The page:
The Shi'a-led government has kept a wary eye on fighters from the awakening movement, some of whom were previously part of the insurgency. The vetting process has been extremely slow, some would say deliberately so.
In what will certainly anger members of the awakening movement, "Al-Azzam" reported on April 1 that Prime Minister al-Maliki honored the militias aligned with the two top Shi'ite parties in the United Iraqi Alliance, the Al-Da'wah Party and the Islamic Supreme Council of Iraq (ISCI). They were lauded for fighting alongside Iraqi forces against Muqtada al-Sadr's militia in Al-Basrah, and approximately 10,000 fighters from the two militias were absorbed into the security forces.
From the perspective of the Sunni-dominated awakening movement, there is clearly a sectarian motivation involved. The Shi'ite fighters seemed to have been granted instant entrance into the army and police, while the Sunni fighters, who have expelled Al-Qaeda from several governorates, continue to be forced to wait.
Furthermore, seeing Shi'a being given preferential treatment only underscores the sense of collective marginalization felt by the Sunni Arab community. Such actions will certainly not assuage Sunni fears that they have no place in the new Iraq.
Potentially Huge Problem
One of the major problems facing both the Iraqi government and the United States is what to do with the approximately 80,000 fighters that comprise the awakening movement. The government said it would eventually absorb only 25 percent of them into the security forces. The remaining 75 percent likely face a bleak future of unemployment.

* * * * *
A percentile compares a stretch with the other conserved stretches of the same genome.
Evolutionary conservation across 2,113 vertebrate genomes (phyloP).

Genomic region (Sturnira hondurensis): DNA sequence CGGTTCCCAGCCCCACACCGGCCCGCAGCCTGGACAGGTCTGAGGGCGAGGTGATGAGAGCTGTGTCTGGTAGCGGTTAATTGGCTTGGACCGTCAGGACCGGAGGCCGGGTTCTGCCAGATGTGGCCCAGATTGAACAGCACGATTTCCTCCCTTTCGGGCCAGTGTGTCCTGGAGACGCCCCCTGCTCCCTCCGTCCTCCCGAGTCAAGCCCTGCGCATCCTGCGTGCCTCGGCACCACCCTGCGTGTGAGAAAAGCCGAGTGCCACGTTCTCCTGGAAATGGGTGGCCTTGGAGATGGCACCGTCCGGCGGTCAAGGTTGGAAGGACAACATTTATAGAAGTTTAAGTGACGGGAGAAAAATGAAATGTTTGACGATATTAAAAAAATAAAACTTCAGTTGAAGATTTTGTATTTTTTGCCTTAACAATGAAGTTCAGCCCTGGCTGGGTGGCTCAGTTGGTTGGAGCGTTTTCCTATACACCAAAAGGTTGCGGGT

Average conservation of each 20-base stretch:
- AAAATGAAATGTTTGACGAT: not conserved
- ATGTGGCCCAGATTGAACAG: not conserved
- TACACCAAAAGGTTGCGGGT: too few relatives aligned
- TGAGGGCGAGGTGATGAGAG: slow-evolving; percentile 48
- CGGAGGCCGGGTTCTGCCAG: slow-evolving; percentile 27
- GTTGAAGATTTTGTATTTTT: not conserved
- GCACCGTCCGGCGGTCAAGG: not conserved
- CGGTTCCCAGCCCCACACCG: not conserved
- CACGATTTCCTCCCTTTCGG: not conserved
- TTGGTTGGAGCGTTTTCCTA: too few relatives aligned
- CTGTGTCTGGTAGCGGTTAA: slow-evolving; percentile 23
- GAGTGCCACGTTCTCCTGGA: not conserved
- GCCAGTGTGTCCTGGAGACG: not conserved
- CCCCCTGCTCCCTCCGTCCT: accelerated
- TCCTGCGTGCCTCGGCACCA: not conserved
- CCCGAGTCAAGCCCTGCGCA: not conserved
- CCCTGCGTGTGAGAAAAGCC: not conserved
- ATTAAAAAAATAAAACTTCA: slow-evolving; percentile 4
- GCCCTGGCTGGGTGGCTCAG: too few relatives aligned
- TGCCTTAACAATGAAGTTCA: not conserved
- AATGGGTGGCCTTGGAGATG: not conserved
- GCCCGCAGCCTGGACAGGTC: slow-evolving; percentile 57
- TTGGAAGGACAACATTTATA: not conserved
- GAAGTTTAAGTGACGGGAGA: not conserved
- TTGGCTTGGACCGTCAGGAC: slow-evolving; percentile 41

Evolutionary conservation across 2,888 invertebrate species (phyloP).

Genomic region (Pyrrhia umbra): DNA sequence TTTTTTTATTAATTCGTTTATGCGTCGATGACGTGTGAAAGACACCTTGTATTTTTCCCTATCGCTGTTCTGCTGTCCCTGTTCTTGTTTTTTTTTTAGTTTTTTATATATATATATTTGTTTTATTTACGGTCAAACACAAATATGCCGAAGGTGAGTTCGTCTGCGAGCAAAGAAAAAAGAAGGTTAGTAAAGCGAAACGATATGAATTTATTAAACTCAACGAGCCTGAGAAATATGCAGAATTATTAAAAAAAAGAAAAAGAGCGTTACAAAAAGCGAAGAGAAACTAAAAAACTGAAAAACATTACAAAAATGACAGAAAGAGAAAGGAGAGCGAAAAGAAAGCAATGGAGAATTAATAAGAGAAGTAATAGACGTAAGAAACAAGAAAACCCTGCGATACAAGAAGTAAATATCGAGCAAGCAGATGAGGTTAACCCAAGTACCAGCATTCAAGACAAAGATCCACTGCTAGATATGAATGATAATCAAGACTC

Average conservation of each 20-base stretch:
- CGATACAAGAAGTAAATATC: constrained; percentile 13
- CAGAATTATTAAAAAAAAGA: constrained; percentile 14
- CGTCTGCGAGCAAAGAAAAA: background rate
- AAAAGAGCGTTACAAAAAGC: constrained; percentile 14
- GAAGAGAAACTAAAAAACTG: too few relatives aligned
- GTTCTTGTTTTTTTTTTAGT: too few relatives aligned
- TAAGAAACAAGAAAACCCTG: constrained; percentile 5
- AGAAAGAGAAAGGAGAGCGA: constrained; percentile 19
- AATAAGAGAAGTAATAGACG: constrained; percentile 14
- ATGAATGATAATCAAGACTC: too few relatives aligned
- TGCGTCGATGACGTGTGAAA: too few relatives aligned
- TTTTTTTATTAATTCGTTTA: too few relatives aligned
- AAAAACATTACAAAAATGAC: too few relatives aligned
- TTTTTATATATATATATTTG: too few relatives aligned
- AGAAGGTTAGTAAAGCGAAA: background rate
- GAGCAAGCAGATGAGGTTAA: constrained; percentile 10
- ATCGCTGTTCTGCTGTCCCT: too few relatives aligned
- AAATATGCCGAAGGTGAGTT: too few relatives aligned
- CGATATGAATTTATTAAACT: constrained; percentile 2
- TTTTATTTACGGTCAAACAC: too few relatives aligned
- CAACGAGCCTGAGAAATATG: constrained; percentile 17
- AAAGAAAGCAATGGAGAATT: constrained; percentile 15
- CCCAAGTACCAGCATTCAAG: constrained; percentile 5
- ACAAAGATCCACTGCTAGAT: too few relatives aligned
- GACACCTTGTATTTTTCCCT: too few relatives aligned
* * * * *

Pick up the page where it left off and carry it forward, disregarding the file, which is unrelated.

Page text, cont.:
This would be a disastrous scenario that would eerily parallel the disbanding of the Iraqi Army by the Coalition Provisional Authority, arguably one of the biggest U.S. miscalculations in Iraq. The dissolution of the army left thousands of unemployed, alienated, and armed men with no hopes for the future and holding a huge grudge. They along, with the disbanded Ba'athists, formed the backbone of an extremely tenacious and deadly insurgency.
Likewise, casting off thousands of armed Sunni fighters once they are no longer needed could leave them ready recruits for insurgent groups. It should not be forgotten that some of the groups that joined the awakening movement formerly belonged to the anti-U.S. insurgency. Therefore, in desperate circumstances where unemployment is high and opportunities few, a cash offer may be the only recruiting method insurgent groups need to lure the fighters back.
In Al-Basrah Aftermath, Iran's And Al-Sadr's Gain Is Al-Maliki's Loss
The intense response by al-Sadr's followers across southern Iraq and Baghdad seemed to catch the government off-guard. As the violence and instability spread, Prime Minister Nuri al-Maliki's government faced what appeared to be a widespread insurrection. At that point, a military option did not seem feasible.
On March 30, after nearly a week of fighting, al-Sadr issued a nine-point statement calling on his followers not to attack government forces. He urged the government to stop its random raids on Sadrists, called for an amnesty for fighters in the Al-Mahdi Army, and the release of all imprisoned members of the Sadrist movement who have not been convicted of any crimes.
Iran Plays Both Sides
Several days after al-Sadr's cease-fire call, it emerged that Iran helped broker the truce that ended the bloodshed that left nearly 500 dead and 900 wounded. In the aftermath of the Al-Basrah conflict, Iran clearly emerged as the big winner.